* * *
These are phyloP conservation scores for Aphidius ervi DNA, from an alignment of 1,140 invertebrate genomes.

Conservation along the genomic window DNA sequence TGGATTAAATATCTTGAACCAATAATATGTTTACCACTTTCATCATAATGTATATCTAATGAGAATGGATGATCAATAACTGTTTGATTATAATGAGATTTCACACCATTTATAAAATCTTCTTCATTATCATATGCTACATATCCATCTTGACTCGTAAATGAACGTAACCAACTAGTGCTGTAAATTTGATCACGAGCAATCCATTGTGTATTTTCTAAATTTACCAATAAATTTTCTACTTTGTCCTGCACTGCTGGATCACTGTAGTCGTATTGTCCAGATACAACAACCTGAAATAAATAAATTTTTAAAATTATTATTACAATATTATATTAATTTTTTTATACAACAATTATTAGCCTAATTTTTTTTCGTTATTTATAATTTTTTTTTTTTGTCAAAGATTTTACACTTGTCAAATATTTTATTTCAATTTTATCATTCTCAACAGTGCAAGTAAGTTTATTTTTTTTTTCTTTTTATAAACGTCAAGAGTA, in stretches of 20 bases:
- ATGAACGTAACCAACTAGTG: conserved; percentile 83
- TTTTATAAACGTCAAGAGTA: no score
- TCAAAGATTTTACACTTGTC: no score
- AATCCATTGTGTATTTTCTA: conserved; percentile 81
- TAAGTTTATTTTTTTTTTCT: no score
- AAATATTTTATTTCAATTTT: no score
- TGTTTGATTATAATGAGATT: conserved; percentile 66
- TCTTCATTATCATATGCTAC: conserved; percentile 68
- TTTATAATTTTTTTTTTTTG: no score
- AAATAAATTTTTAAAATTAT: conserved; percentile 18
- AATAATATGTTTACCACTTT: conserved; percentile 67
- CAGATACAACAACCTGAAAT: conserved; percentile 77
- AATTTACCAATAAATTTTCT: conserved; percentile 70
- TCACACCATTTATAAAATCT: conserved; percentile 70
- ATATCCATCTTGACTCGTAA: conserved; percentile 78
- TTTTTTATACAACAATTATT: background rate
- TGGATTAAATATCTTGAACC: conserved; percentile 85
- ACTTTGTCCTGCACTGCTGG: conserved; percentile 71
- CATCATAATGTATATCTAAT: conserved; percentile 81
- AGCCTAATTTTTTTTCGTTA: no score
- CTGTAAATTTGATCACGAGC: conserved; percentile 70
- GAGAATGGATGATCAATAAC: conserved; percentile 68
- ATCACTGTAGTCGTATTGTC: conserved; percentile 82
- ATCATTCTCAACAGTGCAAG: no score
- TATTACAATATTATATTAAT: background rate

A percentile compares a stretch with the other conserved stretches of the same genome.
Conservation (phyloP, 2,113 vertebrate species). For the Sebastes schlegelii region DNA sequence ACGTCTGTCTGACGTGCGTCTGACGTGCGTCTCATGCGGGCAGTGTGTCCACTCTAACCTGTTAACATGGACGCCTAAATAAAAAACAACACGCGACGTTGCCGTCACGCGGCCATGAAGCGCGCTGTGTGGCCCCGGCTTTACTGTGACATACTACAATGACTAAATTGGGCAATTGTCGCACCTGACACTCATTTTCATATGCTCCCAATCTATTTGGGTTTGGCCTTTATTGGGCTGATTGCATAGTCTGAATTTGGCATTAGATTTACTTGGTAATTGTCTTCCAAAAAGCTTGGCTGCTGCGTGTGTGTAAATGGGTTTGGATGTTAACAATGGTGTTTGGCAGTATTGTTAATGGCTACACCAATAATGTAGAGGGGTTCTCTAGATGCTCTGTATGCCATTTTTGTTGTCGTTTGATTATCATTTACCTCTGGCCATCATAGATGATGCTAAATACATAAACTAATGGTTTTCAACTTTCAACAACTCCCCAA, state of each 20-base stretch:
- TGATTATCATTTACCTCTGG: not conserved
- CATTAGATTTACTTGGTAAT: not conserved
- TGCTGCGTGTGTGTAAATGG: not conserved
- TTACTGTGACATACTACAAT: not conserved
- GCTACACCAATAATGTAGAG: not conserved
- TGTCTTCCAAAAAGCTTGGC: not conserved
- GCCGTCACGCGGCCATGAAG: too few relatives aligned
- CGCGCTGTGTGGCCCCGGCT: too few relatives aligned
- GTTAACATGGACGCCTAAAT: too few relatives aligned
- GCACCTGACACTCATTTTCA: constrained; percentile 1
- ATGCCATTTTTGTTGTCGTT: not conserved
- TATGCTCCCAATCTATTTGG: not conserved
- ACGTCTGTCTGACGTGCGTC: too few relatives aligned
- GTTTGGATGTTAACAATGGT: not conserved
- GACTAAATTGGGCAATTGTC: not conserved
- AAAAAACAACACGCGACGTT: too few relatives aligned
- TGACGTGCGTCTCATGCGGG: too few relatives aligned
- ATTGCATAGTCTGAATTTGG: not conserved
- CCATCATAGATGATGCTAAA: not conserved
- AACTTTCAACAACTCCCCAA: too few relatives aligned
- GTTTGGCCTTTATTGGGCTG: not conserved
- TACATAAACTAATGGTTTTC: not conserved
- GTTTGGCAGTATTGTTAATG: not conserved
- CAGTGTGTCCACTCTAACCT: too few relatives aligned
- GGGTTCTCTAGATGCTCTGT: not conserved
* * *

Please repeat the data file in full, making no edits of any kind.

These are phyloP conservation scores for Aphidius ervi DNA, from an alignment of 1,140 invertebrate genomes.

Conservation along the genomic window DNA sequence TGGATTAAATATCTTGAACCAATAATATGTTTACCACTTTCATCATAATGTATATCTAATGAGAATGGATGATCAATAACTGTTTGATTATAATGAGATTTCACACCATTTATAAAATCTTCTTCATTATCATATGCTACATATCCATCTTGACTCGTAAATGAACGTAACCAACTAGTGCTGTAAATTTGATCACGAGCAATCCATTGTGTATTTTCTAAATTTACCAATAAATTTTCTACTTTGTCCTGCACTGCTGGATCACTGTAGTCGTATTGTCCAGATACAACAACCTGAAATAAATAAATTTTTAAAATTATTATTACAATATTATATTAATTTTTTTATACAACAATTATTAGCCTAATTTTTTTTCGTTATTTATAATTTTTTTTTTTTGTCAAAGATTTTACACTTGTCAAATATTTTATTTCAATTTTATCATTCTCAACAGTGCAAGTAAGTTTATTTTTTTTTTCTTTTTATAAACGTCAAGAGTA, in stretches of 20 bases:
- ATGAACGTAACCAACTAGTG: conserved; percentile 83
- TTTTATAAACGTCAAGAGTA: no score
- TCAAAGATTTTACACTTGTC: no score
- AATCCATTGTGTATTTTCTA: conserved; percentile 81
- TAAGTTTATTTTTTTTTTCT: no score
- AAATATTTTATTTCAATTTT: no score
- TGTTTGATTATAATGAGATT: conserved; percentile 66
- TCTTCATTATCATATGCTAC: conserved; percentile 68
- TTTATAATTTTTTTTTTTTG: no score
- AAATAAATTTTTAAAATTAT: conserved; percentile 18
- AATAATATGTTTACCACTTT: conserved; percentile 67
- CAGATACAACAACCTGAAAT: conserved; percentile 77
- AATTTACCAATAAATTTTCT: conserved; percentile 70
- TCACACCATTTATAAAATCT: conserved; percentile 70
- ATATCCATCTTGACTCGTAA: conserved; percentile 78
- TTTTTTATACAACAATTATT: background rate
- TGGATTAAATATCTTGAACC: conserved; percentile 85
- ACTTTGTCCTGCACTGCTGG: conserved; percentile 71
- CATCATAATGTATATCTAAT: conserved; percentile 81
- AGCCTAATTTTTTTTCGTTA: no score
- CTGTAAATTTGATCACGAGC: conserved; percentile 70
- GAGAATGGATGATCAATAAC: conserved; percentile 68
- ATCACTGTAGTCGTATTGTC: conserved; percentile 82
- ATCATTCTCAACAGTGCAAG: no score
- TATTACAATATTATATTAAT: background rate

A percentile compares a stretch with the other conserved stretches of the same genome.
Conservation (phyloP, 2,113 vertebrate species). For the Sebastes schlegelii region DNA sequence ACGTCTGTCTGACGTGCGTCTGACGTGCGTCTCATGCGGGCAGTGTGTCCACTCTAACCTGTTAACATGGACGCCTAAATAAAAAACAACACGCGACGTTGCCGTCACGCGGCCATGAAGCGCGCTGTGTGGCCCCGGCTTTACTGTGACATACTACAATGACTAAATTGGGCAATTGTCGCACCTGACACTCATTTTCATATGCTCCCAATCTATTTGGGTTTGGCCTTTATTGGGCTGATTGCATAGTCTGAATTTGGCATTAGATTTACTTGGTAATTGTCTTCCAAAAAGCTTGGCTGCTGCGTGTGTGTAAATGGGTTTGGATGTTAACAATGGTGTTTGGCAGTATTGTTAATGGCTACACCAATAATGTAGAGGGGTTCTCTAGATGCTCTGTATGCCATTTTTGTTGTCGTTTGATTATCATTTACCTCTGGCCATCATAGATGATGCTAAATACATAAACTAATGGTTTTCAACTTTCAACAACTCCCCAA, state of each 20-base stretch:
- TGATTATCATTTACCTCTGG: not conserved
- CATTAGATTTACTTGGTAAT: not conserved
- TGCTGCGTGTGTGTAAATGG: not conserved
- TTACTGTGACATACTACAAT: not conserved
- GCTACACCAATAATGTAGAG: not conserved
- TGTCTTCCAAAAAGCTTGGC: not conserved
- GCCGTCACGCGGCCATGAAG: too few relatives aligned
- CGCGCTGTGTGGCCCCGGCT: too few relatives aligned
- GTTAACATGGACGCCTAAAT: too few relatives aligned
- GCACCTGACACTCATTTTCA: constrained; percentile 1
- ATGCCATTTTTGTTGTCGTT: not conserved
- TATGCTCCCAATCTATTTGG: not conserved
- ACGTCTGTCTGACGTGCGTC: too few relatives aligned
- GTTTGGATGTTAACAATGGT: not conserved
- GACTAAATTGGGCAATTGTC: not conserved
- AAAAAACAACACGCGACGTT: too few relatives aligned
- TGACGTGCGTCTCATGCGGG: too few relatives aligned
- ATTGCATAGTCTGAATTTGG: not conserved
- CCATCATAGATGATGCTAAA: not conserved
- AACTTTCAACAACTCCCCAA: too few relatives aligned
- GTTTGGCCTTTATTGGGCTG: not conserved
- TACATAAACTAATGGTTTTC: not conserved
- GTTTGGCAGTATTGTTAATG: not conserved
- CAGTGTGTCCACTCTAACCT: too few relatives aligned
- GGGTTCTCTAGATGCTCTGT: not conserved